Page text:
Stalin: "Bad But Brilliant"
Robert Service reconsiders Norman Pereira's revisionist account of Stalin's pursuit of power in the aftermath of the Russian Revolution, first published in History Today in 1992.
Norman Pereira’s essay on Stalin’s rise to power in the USSR was a cautious attempt to challenge consensus. From the 1930s onwards, under the influence of Trotsky’s autobiography, even most anti-Communists subscribed to a condescending analysis of how Stalin had won the struggle against his great rival.
The generally agreed picture was simple. Stalin was ill-educated, unintellectual and uninterested in ideas. He was an arch-bureaucrat who put together a coalition of party secretaries who had no truly revolutionary intent and were preoccupied by a concern for bureaucratic privilege.By putting himself forward as their spokesman he transformed the Soviet Union into a state whose nature was at odds with the one that Lenin and Trotsky had in mind in the years after the October 1917 Revolution.
This consensual analysis was impossible to substantiate, but it had a wide following among historians and political scientists despite the several bricks pulled out of the wall since the late 1970s, when many long-standing features of conventional historiography came under attack.
Pereira expressed unease about how Stalin had been portrayed. He gave emphasis to the lengthy and impressive leading role played before the First World War when the general secretary had been entrusted with important duties in the Bolshevik faction. He noted that Lenin had recognised Stalin’s talent after 1917; Stalin was people’s commissar of nationalities affairs, served as a political commissar on several military fronts and joined the earliest permanent politburo. Pereira highlights the careful improvement in Stalin’s skills as an orator in the two decades after the revolution.
Using one of the books he cited, he could have gone further. Robert Tucker’s biography of Stalin, published in 1973, introduced the idea that Stalin was no mere administrator but a talented leader who could quickly make up his mind about policy and assemble a dynamic political team to carry it out. The fact that his factional adversaries – Trotsky, Zinoviev, Kamenev and Bukharin – denied this said more about their ineptitude and condescension than about Stalin.
Perhaps, though, even Tucker held back from a radical revision of the politics of the 1920s. In trying to account for Stalin’s campaign for dominance he turned to psychoanalysis, speculating that the general secretary had a subconscious son-father obsession with Lenin. Once Lenin had died, Stalin supposedly engaged in an attempt to prove that he was as least as great a revolutionary hero. Tucker saw the so-called second revolution of 1928 as Stalin’s bid to demonstrate that he could modernise the USSR by casting aside the New Economic Policy. In so far as Stalin had a personal ideology, he supposedly was permanently transfixed by the objective of building ‘socialism in a single country’ and steadily mutated into a Russian nationalist leader.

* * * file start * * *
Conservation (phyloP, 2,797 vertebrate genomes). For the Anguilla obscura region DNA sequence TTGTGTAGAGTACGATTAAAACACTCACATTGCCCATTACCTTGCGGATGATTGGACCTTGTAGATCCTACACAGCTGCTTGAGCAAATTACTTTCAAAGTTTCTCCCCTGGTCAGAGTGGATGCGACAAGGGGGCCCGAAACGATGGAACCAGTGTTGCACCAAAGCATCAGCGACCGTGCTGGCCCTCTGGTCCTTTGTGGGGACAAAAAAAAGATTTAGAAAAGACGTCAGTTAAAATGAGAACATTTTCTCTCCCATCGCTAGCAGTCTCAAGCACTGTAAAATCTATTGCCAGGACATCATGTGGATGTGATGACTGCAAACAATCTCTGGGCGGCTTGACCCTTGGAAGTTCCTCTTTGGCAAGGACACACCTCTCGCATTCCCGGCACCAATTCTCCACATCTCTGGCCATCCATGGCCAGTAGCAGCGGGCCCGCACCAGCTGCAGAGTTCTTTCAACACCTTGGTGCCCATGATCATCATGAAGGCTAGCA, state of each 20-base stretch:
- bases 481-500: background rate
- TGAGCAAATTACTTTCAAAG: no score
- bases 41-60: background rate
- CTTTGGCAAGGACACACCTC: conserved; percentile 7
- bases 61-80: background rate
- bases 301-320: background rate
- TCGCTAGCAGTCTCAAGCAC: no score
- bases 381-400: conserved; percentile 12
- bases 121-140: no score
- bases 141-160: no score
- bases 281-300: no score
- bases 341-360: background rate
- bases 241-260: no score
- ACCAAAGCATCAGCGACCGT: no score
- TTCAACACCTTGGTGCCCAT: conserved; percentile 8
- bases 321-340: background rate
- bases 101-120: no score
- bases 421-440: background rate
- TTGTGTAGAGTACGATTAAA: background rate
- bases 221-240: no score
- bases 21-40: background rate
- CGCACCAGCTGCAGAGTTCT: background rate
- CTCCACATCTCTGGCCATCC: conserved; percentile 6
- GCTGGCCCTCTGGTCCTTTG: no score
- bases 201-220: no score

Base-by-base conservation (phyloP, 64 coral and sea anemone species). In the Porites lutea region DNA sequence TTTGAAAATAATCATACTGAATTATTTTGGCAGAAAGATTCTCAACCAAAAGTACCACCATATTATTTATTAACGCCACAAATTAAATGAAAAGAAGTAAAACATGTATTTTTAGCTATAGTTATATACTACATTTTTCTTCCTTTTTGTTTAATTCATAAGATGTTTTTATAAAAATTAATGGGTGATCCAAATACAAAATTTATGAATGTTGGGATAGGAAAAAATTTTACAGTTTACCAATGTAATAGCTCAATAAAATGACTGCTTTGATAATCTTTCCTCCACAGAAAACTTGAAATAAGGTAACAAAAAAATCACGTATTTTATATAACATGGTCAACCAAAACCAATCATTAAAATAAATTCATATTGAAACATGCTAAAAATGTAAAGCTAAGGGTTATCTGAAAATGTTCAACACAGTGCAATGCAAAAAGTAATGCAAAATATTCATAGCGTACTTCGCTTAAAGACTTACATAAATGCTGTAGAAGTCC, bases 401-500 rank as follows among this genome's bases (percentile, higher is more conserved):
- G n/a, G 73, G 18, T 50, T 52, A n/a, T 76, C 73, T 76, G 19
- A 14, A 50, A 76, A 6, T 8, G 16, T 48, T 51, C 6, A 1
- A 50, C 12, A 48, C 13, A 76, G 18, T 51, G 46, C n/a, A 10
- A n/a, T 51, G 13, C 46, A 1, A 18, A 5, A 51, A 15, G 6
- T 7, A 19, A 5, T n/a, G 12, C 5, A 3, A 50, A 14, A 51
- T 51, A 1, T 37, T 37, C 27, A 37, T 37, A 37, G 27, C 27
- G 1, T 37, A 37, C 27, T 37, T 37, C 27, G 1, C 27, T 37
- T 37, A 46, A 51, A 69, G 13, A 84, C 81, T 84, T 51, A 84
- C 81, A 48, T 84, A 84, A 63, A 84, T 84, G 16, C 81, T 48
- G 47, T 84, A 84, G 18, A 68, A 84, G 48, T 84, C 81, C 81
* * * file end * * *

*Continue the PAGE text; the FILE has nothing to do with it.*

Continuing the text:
Increasingly it is asked whether this interpretation withstands scrutiny. One of the problems is what might be called the ‘Bolshevism question’. Even before the documentary revelations of the late 1980s under Mikhail Gorbachev, there was convincing evidence that the Bolshevik leaders agreed about fundamental aspects of the Soviet order more than they disagreed. Once the Central Committee and Politburo records started to become accessible, this standpoint became widely accepted. Factional strife certainly divided Trotsky, Zinoviev, Kamenev, Stalin and Bukharin. But they concurred about dictatorship, the one-party state, revolutionary justice and the ultimate need for comprehensive state control of the economy.
It is also more widely recognised, I hope, that not even Stalin thought it possible for the USSR to exist as the solitary anti-capitalist state forever. Even he had expansionist ambitions. The difference between him and the rest of the Politburo in the 1920s was of a practical nature. Stalin frequently judged that Europe was not yet ‘ripe’ for revolution. Nevertheless he kept looking for chances to expand Communism beyond the Soviet frontiers, as he showed when he invaded Finland and the Baltic States in 1939- 40 and when the Soviets occupied Eastern Europe in the late 1940s.
From its early years the Politburo had to decide a huge range of external and internal policies. Its remit covered politics, security, international subversion, culture, economics, ideology, diplomacy and the military. Stalin was a mass terrorist with a gross personality disorder. It is a pity that he ever lived. But he was able to do what he did because he was also a leader of exceptional talent.